Social Scientist. v 30, no. 344-345 (Jan-Feb 2002) p. 31.

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A Revaluation of Valmiki's Rama ^ ^

It is important to begin with the context, compositional stratification and literacy strategies of the Ramayana before we initiate a discussion of the text. Scholars agree that the composition began around the third century or second century BC. About the 2nd or 3rd century (some think that around the first half of 4th century BC,) the text came to acquire the present shape. Possibly around the 6th century BC, several of its episodes inspired regional ballads in different places. Sometime in the 3rd or 2nd century BC, several of these ballads came together to form a partial structure for the different sections (Kandas) of the Ramayana. About the end of the 2nd century BC, either Valmiki or some other great poet gave them a coherent shape. Within a hundred years of this that is, between the 1st century BC and the 1st century AD the main narrative, spanning all Kandas between the Ayodhya and Lanka, was enriched with descriptions and literary tropes. Later, the first Brahmanya or Bhargava part was added on. As a result, the first half of the Adikanda as well as the Uttarakanda were completed by the 2nd century AD; the next major addition came around the 3rd century AD and the fourth and final addition or interpolation occurred possibly at the beginning of the 4th century.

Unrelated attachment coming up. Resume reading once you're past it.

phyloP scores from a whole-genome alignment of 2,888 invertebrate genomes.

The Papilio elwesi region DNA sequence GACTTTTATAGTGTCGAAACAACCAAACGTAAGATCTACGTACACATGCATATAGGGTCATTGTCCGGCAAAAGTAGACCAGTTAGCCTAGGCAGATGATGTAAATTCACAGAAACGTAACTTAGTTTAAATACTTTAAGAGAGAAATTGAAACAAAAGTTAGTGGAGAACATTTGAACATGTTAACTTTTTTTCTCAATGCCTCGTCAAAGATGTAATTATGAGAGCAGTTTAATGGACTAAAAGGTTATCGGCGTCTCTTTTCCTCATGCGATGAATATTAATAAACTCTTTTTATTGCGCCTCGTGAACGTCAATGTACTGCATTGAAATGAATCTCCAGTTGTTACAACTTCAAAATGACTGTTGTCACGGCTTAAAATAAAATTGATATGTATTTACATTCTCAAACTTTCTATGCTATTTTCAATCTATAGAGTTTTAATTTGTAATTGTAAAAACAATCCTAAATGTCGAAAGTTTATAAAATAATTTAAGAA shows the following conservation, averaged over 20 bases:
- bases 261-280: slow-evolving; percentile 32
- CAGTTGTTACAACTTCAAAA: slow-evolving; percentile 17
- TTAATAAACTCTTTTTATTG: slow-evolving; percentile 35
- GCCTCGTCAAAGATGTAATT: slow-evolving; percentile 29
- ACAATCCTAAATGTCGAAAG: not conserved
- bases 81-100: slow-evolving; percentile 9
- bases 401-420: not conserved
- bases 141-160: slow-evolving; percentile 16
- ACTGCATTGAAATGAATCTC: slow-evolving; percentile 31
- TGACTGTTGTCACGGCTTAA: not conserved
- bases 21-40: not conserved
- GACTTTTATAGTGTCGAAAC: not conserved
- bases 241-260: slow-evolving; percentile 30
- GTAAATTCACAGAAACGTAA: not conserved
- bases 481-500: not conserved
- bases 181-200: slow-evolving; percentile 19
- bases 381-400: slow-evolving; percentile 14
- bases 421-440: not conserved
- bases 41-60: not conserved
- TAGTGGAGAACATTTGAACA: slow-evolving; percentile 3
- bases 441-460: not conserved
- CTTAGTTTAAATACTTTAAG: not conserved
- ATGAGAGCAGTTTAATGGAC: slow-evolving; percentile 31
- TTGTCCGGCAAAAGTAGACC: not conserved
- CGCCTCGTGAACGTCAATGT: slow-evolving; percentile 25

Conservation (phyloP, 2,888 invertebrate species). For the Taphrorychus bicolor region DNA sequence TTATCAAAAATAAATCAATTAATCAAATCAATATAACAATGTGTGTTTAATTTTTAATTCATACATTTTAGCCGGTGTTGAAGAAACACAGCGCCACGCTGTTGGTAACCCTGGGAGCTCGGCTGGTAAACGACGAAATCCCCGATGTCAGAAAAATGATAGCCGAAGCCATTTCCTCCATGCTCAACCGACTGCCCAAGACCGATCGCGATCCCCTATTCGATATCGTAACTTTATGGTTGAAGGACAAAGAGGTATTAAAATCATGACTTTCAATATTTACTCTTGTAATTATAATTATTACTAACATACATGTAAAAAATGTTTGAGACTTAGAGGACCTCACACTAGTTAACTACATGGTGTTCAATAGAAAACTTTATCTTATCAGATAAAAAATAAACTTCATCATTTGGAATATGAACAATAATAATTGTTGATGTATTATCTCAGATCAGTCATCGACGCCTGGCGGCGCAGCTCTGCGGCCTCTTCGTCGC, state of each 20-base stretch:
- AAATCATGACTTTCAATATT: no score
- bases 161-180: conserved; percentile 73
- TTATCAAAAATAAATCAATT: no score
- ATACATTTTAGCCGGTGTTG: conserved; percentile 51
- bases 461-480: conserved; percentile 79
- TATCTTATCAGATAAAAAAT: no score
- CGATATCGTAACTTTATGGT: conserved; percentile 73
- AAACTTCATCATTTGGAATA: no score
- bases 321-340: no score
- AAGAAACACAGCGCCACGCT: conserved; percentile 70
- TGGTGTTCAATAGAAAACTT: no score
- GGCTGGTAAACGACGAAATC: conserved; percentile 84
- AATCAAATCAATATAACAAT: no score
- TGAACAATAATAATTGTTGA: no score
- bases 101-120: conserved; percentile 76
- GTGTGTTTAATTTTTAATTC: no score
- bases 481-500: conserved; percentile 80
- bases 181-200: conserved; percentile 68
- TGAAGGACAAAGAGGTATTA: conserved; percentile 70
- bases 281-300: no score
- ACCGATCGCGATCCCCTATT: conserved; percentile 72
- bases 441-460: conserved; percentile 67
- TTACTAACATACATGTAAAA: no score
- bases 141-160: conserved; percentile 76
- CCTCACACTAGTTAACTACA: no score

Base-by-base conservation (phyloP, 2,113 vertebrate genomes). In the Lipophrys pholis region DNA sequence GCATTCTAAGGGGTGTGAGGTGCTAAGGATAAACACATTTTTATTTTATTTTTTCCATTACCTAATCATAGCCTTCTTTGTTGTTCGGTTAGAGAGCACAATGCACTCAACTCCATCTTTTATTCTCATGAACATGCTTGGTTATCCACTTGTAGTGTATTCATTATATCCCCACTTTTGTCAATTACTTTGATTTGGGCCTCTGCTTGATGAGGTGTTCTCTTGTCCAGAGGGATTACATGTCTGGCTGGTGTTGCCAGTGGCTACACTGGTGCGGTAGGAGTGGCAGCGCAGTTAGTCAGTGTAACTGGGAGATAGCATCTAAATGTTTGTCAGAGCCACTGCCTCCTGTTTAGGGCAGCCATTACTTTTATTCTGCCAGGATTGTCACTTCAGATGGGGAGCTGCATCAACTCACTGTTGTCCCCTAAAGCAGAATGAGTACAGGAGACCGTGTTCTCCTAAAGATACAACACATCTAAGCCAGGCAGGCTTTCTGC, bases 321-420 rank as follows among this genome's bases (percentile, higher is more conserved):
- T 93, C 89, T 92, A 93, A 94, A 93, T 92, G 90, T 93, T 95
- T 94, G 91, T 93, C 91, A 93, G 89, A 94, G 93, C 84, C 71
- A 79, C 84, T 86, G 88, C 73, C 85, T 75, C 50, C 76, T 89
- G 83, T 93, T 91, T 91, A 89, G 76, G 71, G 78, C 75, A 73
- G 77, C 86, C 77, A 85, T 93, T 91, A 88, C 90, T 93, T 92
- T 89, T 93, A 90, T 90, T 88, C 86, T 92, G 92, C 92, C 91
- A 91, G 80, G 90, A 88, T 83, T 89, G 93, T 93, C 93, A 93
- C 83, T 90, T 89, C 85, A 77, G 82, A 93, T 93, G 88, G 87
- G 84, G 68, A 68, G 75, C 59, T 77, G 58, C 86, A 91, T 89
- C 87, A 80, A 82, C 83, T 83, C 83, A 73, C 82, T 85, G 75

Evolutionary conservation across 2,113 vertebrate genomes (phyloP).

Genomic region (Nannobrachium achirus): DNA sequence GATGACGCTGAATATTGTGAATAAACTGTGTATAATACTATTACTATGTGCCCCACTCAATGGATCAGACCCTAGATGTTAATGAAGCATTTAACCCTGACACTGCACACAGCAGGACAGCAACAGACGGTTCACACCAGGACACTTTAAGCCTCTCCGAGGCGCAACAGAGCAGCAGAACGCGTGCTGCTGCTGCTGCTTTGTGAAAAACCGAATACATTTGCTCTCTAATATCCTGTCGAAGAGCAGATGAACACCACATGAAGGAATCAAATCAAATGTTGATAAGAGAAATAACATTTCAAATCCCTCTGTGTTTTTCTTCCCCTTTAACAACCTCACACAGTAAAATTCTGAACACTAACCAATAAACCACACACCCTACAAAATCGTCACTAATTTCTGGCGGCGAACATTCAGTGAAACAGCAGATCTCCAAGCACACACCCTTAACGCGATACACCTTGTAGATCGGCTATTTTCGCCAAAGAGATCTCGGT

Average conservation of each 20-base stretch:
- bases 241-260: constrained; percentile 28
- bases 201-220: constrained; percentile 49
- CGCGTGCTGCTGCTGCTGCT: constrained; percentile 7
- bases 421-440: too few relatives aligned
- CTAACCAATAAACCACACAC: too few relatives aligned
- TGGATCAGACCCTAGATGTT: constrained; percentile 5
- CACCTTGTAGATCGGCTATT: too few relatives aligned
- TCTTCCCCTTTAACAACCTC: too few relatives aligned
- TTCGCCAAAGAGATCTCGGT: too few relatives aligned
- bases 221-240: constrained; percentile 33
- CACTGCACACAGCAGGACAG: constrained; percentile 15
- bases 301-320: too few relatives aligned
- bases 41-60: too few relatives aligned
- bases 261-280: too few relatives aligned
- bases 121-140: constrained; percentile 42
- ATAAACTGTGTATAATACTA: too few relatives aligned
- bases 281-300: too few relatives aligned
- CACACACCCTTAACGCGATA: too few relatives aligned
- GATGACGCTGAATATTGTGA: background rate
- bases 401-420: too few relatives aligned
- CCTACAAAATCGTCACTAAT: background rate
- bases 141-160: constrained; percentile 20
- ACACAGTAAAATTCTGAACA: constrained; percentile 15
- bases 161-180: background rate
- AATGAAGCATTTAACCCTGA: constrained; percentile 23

There are many differences between the original narrative and the later additions; they are evident in language, grammar, tropes, themes as well as in religions and philosophical values. An analysis of these differences gives us an access to the nature and form of the different strata. The epic has two main parts. One is the original Kshatriya narrative which extends from the Ayodhya to the Lanka Kandas and includes the second, the Brahmanya or Bhargava addition;

that is, the first half of the Adi or Balakanda and the Uttarakanda. In the original narrative, Rama is not divine, he is a human being: he

* Former professor of Sanskrit, Jadavpur University, Calcutta

** Translated by Tanika Sarkar

Social Scientist, Vol. 30, Nos. 1 - 2, Jan.-Feb. 2002

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